After this year, the Lucerne Festival will be discontinuing its Piano series in November as well as its Easter series, both of which have been regular features in the programming hitherto. The KKL management took a decision to focus on – and put collective energies into – its superb summer concert offering. For fans of fine piano, that made this autumn’s piano series all the more reason to visit Lucerne’s superb concert hall.

Rudolf Buchbinder
© Marco Borggreve

That said, the celebrated Austrian pianist Rudolf Buchbinder, with a seven-decade career of performance behind him and as a Beethoven interpreter of the very first order, has tremendous drawing power. Many who had heard his first concert of three Beethoven Piano Concertos the evening before were back on board at the second concert to hear him complete his Beethoven “journey”, playing again with the fine configuration of the Festival Strings Lucerne, Daniel Dodds, concertmaster.

The evening began with the tender tonal musings of the Piano Concerto no. 1 in C major. The first movement Allegro con brio was introduced with a rhythmic and harmonic pattern that sounded something like a woven texture. A huge crescendo diverted listeners’ attention before the solo piano entered, whose score is punctuated by unexpected pauses that serve to boost innate tension. Both a short, but poignant oboe solo and the descending scales of the tutti made for music that was close to celestial.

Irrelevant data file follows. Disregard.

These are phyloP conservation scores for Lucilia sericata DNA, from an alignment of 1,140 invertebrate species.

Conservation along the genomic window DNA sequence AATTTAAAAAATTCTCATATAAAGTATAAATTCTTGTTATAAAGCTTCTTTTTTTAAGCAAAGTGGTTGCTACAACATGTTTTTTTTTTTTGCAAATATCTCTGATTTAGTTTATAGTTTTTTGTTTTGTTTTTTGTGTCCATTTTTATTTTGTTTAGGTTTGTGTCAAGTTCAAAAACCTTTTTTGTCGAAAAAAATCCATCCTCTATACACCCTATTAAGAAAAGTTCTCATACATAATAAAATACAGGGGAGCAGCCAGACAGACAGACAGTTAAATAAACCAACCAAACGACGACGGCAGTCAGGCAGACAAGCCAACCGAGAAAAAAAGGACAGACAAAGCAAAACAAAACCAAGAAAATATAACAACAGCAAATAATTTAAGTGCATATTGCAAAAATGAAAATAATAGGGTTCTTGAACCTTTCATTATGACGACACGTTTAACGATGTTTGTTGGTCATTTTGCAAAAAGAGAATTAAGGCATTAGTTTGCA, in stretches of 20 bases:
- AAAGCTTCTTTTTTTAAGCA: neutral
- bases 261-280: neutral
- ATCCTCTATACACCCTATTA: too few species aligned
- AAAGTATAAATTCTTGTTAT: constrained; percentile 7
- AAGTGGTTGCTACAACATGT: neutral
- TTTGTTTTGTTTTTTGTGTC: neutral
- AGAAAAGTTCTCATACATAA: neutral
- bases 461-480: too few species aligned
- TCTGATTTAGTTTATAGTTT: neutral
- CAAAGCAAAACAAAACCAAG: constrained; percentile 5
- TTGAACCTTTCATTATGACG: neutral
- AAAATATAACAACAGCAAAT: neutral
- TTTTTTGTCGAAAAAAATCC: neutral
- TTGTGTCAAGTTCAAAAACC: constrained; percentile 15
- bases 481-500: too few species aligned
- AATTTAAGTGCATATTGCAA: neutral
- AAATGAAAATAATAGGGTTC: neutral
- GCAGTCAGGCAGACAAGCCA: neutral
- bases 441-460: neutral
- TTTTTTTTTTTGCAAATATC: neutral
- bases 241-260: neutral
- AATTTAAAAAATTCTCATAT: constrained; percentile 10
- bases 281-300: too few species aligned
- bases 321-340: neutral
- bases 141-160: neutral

In the following Largo, the clarinet picked up the piano theme in an emotive solo, while in the Rondo, Buchbinder pushed the tempo, giving the movement’s ending real kick. it was almost as if Beethoven himself were looking over his shoulder with an excited, “Look here, look what I can do!” In the third movement, too, the piano’s interplay with the flute was nothing short of enchanted.

The Piano Concerto no. 5 in E flat major that followed after the interval was equally memorable. Buchbinder’s sweeping gestures over the piano seemed almost as if he were greeting an old friend, and the melody of the resonant horns nicely enriched the thick fabric of sound. As the tension mounted, the pianist even jerked up from his stool to pull the players up into even a higher plane of melodic euphoria. Buchbinder’s own fingerwork – roaming up and down the scales, sometimes seeming not even to look at the keys – was truly breathtaking.

In the Adagio, the strings’ pizzicato was somewhat diminished in volume, but was highly precise, and the evolution from one motif to the next was swelling and organic. As musicologist Jörg Handstein wrote in the programme notes, in the Rondo “the piano and orchestra exchange gestures or simply take turns – out of the pure joy of playing”. Buchbinder emphatically rolled his head from left to right with the tempo, while a timpani roll prefaced a stirring ending: a “detonation of a last rocket” by the piano itself. In sum, the second evening of Buchbinder’s Beethoven journey in Lucerne was again sublime, and the collective body of fine musicians all gave a stellar performance.